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Private Equity-Interview Q&A

INTERVIEW: Hollie Moore Haynes, Founder and Managing Partner, Luminate Capital Partners

Previously employed at Silver Lake, Hellman & Friedman, and Morgan Stanley & Co., Hollie Moore Haynes, founder and managing partner of Luminate Capital Partners (, holds an A.B. in Economics from Harvard University and an M.B.A. from Stanford University.

What made you want to enter this career?

I have had an interest in the investment business since college. I was at the right place at the right time a few times and was able to work at top-tier firms early in my career. I studied economics in college at Harvard and worked at Morgan Stanley after college. After I finished my two-year banking program, a number of private equity firms had just begun hiring from these programs. I was fortunate to get a job at Hellman & Friedman, which allowed me to do two great things: live in San Francisco and work in private equity. I got a terrific education in investing at Hellman & Friedman—that’s the foundation that I carry with me still. Silver Lake formed in 1999, and getting a job there let me get into the technology sector and pursue my love of investing.

Tell us about your firm. What have been the rewards and challenges of founding a private equity firm?

I started Luminate Capital to build a firm focused entirely on what I have been doing for a number of years at Silver Lake: investing in the software business with a partnership and value-added approach. Being good in this business, whether at a large or small firm, requires an entrepreneurial spirit. Working on deals and with companies has not been so different at Luminate than at larger firms. Establishing the firm and the brand and overseeing the administrative aspects of the business are harder.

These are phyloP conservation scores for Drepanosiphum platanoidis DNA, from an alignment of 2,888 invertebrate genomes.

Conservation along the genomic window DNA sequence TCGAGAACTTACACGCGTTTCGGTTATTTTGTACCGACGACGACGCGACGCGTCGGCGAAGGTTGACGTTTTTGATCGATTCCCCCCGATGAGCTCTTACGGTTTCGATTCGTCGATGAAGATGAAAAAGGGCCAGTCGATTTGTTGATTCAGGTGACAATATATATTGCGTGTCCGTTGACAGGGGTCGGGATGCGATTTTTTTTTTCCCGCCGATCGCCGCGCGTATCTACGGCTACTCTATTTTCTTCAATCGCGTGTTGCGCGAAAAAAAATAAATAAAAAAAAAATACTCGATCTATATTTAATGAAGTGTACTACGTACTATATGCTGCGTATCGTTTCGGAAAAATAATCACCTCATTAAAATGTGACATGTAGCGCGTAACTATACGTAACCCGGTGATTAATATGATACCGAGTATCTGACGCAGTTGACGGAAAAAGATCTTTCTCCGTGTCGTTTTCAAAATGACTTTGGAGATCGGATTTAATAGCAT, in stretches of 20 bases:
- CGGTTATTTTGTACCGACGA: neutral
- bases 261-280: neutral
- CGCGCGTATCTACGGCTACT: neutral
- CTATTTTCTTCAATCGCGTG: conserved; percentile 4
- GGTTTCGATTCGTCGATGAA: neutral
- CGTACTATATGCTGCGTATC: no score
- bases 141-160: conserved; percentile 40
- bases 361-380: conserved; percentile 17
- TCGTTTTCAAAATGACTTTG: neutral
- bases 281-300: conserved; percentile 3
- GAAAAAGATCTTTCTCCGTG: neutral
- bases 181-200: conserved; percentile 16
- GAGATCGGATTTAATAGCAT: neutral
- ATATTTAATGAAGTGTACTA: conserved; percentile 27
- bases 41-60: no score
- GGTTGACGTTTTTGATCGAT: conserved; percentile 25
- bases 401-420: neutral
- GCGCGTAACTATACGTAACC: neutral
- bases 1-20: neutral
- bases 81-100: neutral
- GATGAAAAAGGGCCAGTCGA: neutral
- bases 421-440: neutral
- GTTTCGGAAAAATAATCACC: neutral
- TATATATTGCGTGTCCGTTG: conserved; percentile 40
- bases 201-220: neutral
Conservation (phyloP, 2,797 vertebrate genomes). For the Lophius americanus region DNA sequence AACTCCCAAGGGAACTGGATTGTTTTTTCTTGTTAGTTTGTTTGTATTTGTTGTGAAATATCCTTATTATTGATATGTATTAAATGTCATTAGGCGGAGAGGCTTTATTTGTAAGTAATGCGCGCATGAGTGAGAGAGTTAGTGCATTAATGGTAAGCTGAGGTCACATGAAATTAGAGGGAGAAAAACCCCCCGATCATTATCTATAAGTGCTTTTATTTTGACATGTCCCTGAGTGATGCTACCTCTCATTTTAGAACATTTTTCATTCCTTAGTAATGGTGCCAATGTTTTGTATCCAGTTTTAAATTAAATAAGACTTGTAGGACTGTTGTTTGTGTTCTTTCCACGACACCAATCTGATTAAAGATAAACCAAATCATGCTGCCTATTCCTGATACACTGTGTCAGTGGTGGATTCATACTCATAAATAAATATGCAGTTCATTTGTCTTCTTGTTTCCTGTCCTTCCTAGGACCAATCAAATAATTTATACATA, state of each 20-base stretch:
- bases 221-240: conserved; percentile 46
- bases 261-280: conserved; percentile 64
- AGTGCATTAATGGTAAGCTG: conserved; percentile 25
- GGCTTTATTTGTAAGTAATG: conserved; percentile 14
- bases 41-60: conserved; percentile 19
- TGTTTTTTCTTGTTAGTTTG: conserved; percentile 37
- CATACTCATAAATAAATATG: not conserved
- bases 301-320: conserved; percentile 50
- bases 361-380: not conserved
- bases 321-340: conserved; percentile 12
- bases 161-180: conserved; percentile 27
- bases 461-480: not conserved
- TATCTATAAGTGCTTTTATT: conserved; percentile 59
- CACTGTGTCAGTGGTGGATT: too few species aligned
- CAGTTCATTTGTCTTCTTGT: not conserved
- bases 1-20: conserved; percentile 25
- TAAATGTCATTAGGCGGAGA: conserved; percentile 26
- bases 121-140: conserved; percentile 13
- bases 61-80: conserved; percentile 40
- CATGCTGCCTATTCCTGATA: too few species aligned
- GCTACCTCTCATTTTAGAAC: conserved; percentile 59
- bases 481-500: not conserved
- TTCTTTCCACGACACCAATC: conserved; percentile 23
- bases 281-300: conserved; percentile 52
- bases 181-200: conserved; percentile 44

What are the most important personal and professional qualities for people in your career?

This is fundamentally a people business. There is an analytical foundation to it that is crucial. But each transaction requires bringing together a large number of people to work on a joint project, and each partnership with a portfolio company is based on a close relationship with the management team.

What advice would you give to job seekers in terms of applying to and interviewing for jobs in the private equity industry? What’s the best way to break into the industry?

Historically the best way to get into the industry is to get training as an analyst at an investment bank or, increasingly, at a private equity firm equipped to train young people. This remains the best approach. These programs supply a terrific analytical foundation and teach the analysts the fundamentals of investing.

What have been some of the most-rewarding experiences during your career, and why?

The most rewarding parts of my career have involved having the opportunity to meet and work with tremendous management teams and entrepreneurs to learn about their businesses and help them build them. I am constantly amazed by the extreme talent in the technology sector and the energy and passion that executives invest in their businesses. It has been a true thrill and honor to work with them.

How will the field of private equity change in the next five to 10 years?

I believe the industry will continue to get more specialized. When I joined Hellman & Friedman, a handful of top-tier firms gathered the majority of industry assets and most had a generalized focus. Silver Lake started in 1999 with a specific industry focus on technology. Now I am starting Luminate with an even more specialized focus on software. I believe that this specialization helps a firm focus, build a brand, drive a team toward a differentiated mission, and be the best partner to management teams in an industry.

INTERVIEW: Danielle Caston Strazzini, Co-Founder, BellCast Partners

BellCast Partners ( is a boutique recruiting firm in New York City.

Please tell us about your firm.

BellCast Partners is a boutique recruiting firm focused exclusively on placing investment professionals in the private equity industry (we also do a small number of select searches in banking, hedge funds, corporate development, investor relations, etc.). We work on analyst- to partner-level searches. Our clients have ranged from first-time funds to mega funds, and our candidate placements have spanned a wide range of sectors including financial services, energy, consumer/retail, technology, media, real estate, healthcare, etc. Our capabilities are global, and while we conduct searches in Asia, India, Latin America, and Europe, our primary business is in the United States where the private equity industry is the most established. We partner with our clients to help them identify and hire highly talented professionals. We know that cultural fit is often as important as investment acumen and we strive to truly understand both our clients and candidates to make the best possible match.